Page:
Humans here have no real worries about any  kind of 'famine', but they still have the craving for that food that appeals to the fat storing systems that our bodies have developed over millenia. Our bodies have not evolved from this process of storing energy in the form of fat and as a result, obesity is becoming far too common.


But what is fat exactly?


Fats are macronutrients, nutrients we consume in great quantity and from which we get energy. A fat molecule consists of one glycerol molecule and three fatty acids that contain Fdouble bonds based on the saturation.

There are 4 main types of fats in our foods, each with different chemical and physical properties

  • Polyunsaturated fats have two or more Fdouble bonds and are considered 'good', having been shown to lower blood cholesteral. They include the essential fatty acids Omega -3 and Omega -6, which are essential to brain function and cell growth, and do not occur naturally within our bodies.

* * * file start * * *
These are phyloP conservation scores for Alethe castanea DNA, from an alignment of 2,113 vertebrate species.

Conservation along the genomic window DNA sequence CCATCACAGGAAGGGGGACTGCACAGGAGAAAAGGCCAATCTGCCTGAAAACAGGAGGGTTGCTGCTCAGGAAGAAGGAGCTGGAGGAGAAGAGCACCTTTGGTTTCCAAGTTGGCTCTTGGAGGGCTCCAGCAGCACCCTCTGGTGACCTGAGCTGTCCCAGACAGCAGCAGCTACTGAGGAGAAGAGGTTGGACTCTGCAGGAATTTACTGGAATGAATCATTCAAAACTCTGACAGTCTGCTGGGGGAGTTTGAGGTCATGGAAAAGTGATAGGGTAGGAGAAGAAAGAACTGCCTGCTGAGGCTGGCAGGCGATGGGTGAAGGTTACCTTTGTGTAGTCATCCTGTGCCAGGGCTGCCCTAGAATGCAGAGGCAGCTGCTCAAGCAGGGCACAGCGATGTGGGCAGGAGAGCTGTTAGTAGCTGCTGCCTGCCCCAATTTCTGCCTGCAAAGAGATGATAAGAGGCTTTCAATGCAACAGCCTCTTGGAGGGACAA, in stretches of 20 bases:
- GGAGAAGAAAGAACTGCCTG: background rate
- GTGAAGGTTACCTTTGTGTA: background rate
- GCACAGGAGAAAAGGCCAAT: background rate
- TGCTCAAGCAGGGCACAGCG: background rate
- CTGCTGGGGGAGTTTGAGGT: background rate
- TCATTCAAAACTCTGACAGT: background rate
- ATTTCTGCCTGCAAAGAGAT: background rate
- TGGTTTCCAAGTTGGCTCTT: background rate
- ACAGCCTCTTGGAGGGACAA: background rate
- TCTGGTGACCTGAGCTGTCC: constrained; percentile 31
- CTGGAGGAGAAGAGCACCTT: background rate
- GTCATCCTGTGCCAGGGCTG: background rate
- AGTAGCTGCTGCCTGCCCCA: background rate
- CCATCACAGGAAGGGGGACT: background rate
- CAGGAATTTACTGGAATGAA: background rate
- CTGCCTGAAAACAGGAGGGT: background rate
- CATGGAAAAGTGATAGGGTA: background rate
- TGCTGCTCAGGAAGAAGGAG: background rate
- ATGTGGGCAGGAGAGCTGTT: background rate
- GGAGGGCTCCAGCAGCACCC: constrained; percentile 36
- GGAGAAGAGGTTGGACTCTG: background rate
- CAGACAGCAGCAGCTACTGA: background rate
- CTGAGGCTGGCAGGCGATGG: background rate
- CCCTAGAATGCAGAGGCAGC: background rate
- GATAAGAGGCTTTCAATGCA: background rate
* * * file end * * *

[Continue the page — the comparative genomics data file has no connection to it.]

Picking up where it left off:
• Monounsaturated fat have one Fdouble bond and are also considered good fats. They are found in things like avocados, nuts and olive oils. 
  • Saturated fat has no Fdouble bonds and is generally considered 'bad' fat, though the hypothesis for this theory was largely based on a flawed assumption and has since been proven to be inaccurate. 
  • Trans fats is the bad boy of all fats. It tastes good and because it is easy and inexpensive to produce, and lasts a long time, it became very popular in the commercial food industry. It is known to lower good cholesterol levels (High Density Lipids) and increase bad ones ( Low Density Lipids)